Pancharatna Boro Govinda Mandir in Puthia is one of the exquisitely ornamented terracotta plaques made temples in the country.
This temple stands inside the boundary of Panch Ani Palace of the Kings of Puthia.
The brick structure of the temple stands on a high platform.
The temple consists of a central room with four square-shaped rooms around four corners surrounded by a veranda on four sides.
The rooms are covered with semi-circular domes and externally it is ornamented with pyramid shape of four-roofed vaults.
The entire outer walls are exquisitely decorated with bright red-coloured terracotta plaques, depicting various legends of Hindu god and goddess Radha-Krishna and the characters from the epic Ramayana and the contemporary picture of the society.
It is learnt, like Boro Govinda Mandir, several stately structures were commissioned by the members of the Puthia Raj Family, the Zamindars of the area.
In the 17th century the Mughal Governor bestowed Zamindar rights on a local saint named Batsacharya. His descendant Hemanta Kumari Devi is known to order the construction of temples and the Puthia palace.
Puthia is 30 kilometres away from Rajshahi city. It is beside the Rajshahi-Dhaka highway. Accessed by a side road off the main street lies the Puthia 'Complex', with its splendid late 19th Century Palace, and some of the finest Hindu temples within the country. This place has a Rajbari and a lot of different types of temples. The whole premise is surrounded by a lake that is acting as a boundary of the complex.
At the northern side of the complex, lies the 200-year-old Govinda Temple.
There is another ornamented temple known as Chhoto Govinda temple which is located beside a pond. It is small in size but its walls are exquisitely designed and ornamented with terracotta plaques.
Another structure known as Bidhobar Temple is a very small temple near the Ahnik Mondir. It is situated beside the road.
The Boro Ahnik Temple is an excellent temple which is located at the western side of the Puthia complex. It is famous for its delicate architecture and ornamentation.
Another temple known as Gopal Temple is located on the same premise of Boro Ahnik Mondir. It is a single door small temple and like other temples its wall has flamboyant ornamentation. This temple's height is around eight meters.
Dol Moncho is situated at the opposite side of the Rajbari, beside a field. It is a four- storey temple. The upper floor is smaller than the lower one. The topmost floor is the smallest one. Around 100 years back, queen Hem Kumari Debi had built this temple. The wall of the temple is inscribed with Ramayan, Maha Bharat, etc. This is exactly beside the Rajbari. The temple has similarity with the Kantajew temple of Dinajpur.
The distinctive features of the Boro Govido Temple, Chhoto Govindo temple and Chhoto Ahnik Temple are the ornamentation of the outer walls of those through floral motifs, the depiction of the love of Sree Radha and Krishna and various gods and goddess.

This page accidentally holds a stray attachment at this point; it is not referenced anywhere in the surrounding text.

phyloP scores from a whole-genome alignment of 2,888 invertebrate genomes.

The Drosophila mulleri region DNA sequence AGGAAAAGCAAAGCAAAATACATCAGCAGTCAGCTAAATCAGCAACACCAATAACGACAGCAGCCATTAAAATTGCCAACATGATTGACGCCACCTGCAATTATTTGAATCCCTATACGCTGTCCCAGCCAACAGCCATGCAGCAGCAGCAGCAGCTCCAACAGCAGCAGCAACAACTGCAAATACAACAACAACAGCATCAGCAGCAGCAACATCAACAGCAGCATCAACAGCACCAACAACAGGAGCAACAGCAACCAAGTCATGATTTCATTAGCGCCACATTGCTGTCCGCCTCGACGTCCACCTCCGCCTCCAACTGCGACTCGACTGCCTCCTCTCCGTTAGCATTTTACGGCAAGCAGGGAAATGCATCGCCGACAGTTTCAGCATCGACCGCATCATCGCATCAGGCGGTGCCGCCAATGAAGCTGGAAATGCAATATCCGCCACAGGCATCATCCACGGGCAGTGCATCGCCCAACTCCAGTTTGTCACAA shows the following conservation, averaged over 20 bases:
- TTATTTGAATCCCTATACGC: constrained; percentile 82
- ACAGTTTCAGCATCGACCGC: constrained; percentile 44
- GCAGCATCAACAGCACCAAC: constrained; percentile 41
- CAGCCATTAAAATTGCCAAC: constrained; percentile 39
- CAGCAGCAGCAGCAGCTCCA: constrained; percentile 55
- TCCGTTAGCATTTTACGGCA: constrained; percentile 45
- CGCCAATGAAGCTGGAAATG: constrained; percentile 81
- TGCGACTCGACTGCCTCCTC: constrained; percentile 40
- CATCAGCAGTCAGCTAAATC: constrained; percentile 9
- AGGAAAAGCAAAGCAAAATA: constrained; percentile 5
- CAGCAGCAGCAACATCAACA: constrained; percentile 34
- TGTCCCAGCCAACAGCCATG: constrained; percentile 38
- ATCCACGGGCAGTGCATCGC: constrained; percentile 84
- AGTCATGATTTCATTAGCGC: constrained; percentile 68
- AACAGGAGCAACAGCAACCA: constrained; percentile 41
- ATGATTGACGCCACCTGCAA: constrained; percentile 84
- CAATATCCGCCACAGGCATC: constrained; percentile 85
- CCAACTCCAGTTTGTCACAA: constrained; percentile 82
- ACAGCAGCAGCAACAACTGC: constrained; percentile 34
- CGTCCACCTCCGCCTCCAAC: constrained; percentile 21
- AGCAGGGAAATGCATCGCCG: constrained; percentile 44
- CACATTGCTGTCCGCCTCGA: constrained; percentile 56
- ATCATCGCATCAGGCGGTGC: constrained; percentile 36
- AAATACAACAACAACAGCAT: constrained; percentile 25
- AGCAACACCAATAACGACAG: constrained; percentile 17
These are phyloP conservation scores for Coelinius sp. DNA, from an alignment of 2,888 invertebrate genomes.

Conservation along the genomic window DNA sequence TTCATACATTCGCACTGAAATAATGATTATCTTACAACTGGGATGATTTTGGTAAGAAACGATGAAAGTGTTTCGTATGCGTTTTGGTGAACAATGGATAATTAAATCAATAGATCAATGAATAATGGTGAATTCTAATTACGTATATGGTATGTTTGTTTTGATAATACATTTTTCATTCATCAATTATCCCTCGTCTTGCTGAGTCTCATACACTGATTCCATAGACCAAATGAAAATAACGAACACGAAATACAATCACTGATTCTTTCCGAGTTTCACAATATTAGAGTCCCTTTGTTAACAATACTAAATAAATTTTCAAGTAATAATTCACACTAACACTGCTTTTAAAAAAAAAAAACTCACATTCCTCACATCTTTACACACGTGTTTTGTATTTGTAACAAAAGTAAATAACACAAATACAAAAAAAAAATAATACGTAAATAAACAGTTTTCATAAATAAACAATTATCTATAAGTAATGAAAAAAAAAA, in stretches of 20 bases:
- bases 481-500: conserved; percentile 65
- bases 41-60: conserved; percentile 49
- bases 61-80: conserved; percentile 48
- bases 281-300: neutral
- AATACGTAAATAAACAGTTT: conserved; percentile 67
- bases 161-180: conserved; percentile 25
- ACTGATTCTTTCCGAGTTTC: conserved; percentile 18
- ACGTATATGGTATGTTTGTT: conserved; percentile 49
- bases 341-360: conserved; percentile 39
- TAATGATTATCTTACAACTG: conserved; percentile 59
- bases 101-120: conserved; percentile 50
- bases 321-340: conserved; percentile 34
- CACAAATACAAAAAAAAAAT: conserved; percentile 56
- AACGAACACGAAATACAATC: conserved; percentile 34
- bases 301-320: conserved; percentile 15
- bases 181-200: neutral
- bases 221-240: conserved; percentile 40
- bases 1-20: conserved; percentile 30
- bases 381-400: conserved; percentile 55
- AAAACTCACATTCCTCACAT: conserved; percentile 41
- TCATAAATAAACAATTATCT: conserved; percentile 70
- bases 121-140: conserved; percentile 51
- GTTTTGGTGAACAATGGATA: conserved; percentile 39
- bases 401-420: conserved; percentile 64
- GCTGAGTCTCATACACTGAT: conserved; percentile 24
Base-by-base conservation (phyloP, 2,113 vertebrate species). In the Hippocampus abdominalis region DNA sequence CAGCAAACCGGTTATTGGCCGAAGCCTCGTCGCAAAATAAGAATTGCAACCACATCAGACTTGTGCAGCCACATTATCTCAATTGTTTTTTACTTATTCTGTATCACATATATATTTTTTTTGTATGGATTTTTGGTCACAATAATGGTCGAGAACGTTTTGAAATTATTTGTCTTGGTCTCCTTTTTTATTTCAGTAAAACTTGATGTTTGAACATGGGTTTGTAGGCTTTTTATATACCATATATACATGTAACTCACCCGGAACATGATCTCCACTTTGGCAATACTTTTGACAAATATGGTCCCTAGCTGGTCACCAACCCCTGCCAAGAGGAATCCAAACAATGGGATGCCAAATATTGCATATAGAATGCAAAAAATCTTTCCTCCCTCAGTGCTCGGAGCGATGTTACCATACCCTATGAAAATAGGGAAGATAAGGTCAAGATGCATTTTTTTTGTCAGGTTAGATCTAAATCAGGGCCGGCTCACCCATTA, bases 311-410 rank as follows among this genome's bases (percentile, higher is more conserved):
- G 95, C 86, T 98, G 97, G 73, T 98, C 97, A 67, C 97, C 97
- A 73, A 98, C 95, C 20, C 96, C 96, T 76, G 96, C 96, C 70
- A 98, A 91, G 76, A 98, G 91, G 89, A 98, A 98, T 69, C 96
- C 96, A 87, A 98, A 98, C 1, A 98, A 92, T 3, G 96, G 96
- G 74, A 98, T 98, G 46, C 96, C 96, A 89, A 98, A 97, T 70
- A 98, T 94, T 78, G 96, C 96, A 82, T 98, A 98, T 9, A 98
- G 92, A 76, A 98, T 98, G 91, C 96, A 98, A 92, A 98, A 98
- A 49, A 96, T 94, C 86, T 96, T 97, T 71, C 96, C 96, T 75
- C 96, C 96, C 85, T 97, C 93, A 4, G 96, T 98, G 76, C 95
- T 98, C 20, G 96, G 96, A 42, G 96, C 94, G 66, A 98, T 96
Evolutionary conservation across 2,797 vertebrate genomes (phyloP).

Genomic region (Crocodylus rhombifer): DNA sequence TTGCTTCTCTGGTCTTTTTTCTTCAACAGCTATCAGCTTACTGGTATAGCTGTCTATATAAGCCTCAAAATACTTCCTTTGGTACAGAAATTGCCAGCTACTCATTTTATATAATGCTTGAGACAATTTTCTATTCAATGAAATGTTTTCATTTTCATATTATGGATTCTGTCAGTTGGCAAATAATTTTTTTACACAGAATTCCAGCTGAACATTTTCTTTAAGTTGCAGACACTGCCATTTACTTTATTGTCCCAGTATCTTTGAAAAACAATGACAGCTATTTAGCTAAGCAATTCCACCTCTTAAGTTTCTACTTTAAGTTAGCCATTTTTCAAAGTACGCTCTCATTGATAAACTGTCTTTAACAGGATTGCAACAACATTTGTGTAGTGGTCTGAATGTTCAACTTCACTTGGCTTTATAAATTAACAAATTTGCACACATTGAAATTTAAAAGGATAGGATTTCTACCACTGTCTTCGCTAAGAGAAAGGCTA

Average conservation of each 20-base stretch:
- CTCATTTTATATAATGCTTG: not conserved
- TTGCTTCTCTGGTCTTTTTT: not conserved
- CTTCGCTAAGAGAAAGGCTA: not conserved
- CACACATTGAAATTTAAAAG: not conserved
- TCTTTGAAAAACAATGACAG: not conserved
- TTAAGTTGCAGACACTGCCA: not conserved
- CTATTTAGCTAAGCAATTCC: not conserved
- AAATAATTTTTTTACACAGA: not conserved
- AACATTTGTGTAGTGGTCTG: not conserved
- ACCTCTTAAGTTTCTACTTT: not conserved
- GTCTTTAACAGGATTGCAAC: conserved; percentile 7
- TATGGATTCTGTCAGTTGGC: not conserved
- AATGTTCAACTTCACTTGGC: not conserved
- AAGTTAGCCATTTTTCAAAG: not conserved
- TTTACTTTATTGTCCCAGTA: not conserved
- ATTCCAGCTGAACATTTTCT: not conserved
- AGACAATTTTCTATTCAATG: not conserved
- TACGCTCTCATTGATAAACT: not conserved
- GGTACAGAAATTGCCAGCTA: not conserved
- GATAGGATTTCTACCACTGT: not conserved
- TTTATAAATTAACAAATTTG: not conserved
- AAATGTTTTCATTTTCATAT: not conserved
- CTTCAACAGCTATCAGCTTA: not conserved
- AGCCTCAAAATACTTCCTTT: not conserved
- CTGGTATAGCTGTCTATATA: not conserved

Those motifs and depictions were set with extra care and designs on the walls of the temples in terracotta plaques. These rare terracotta arts are unparallel in the world.
Despite a restoration project undertaken by the Department of Archaeology and though some parts of the temples have been restored, most of the temples in Puthia are losing their appearance as most of the terracotta pieces have become old.
Accumulation of fungus, dust and rainwater for a long time has spoiled their colour and shapes.
Many of these antiques are decaying or been stolen in the absence of proper care from the Archaeological Department.
Recent research showed that large amounts of terracotta from Chotto Anik Temple, Boro Gobindo Temple and Chotto Gobindo Temple have been destroyed or stolen, and the rest are at high risk of decaying because of high salinity.
The country's rich heritage is endangered due to lack of strong incentives of the Archaeological Department and the government.
Sagar, Site Caretaker of Puthia Palace Complex informed, the temples situated under Puthia Palace Complex are being maintained properly since after the department of Archaeology took the charge of the complex.
Sazzad Hossain Mukul, chairman of Pachamari union of Puthia informed, said the Puthia Palace Complex including the temples are prized possession and pride for the people of the region.
There is a huge potential of development of tourism in Puthia centring the Puthia Palace complex including its temples.
He mentioned the revenue income of the upazila would be increased and there should be an increase in trade and commerce with the flourishing of tourism industry in Puthia.
He added the government recently paid attention for renovation and restoration of the palace and the temples. The Department of Archaeology has recently renovated and repaired the Puthia Palace and the ornamented terracotta plaques of the temples are being cleaned and repaired.
It needs a lot of expertise, time and money to repair those unique terracotta plaques that is why the works of renovation is going on at a slow pace, he added.
Shaoli Talukder, assistant custodian of the Archaeological Department and in- charge of Puthia Palace, informed at present no repair works of the palace and the temples of Puthia is being done but in recent past there were done huge development and repair works. She said the Puthia Palace along with many temples of the Puthia Palace Complex has got a facelift, for which it now looks dazzling and charming.
Mohammad Wali Uzzaman, Upazila Nirbahi Officer of Puthia, said the Puthia Palace Complex including its temples are the historical assets of the country.
The Department of Archaeology is now in charge of supervision of the entire complex and he hoped soon the works of renovation of the temples and other establishments under Puthia Palace Complex will be completed.
There is also a bright prospect of tourism centring the Puthia Palace Complex, he added.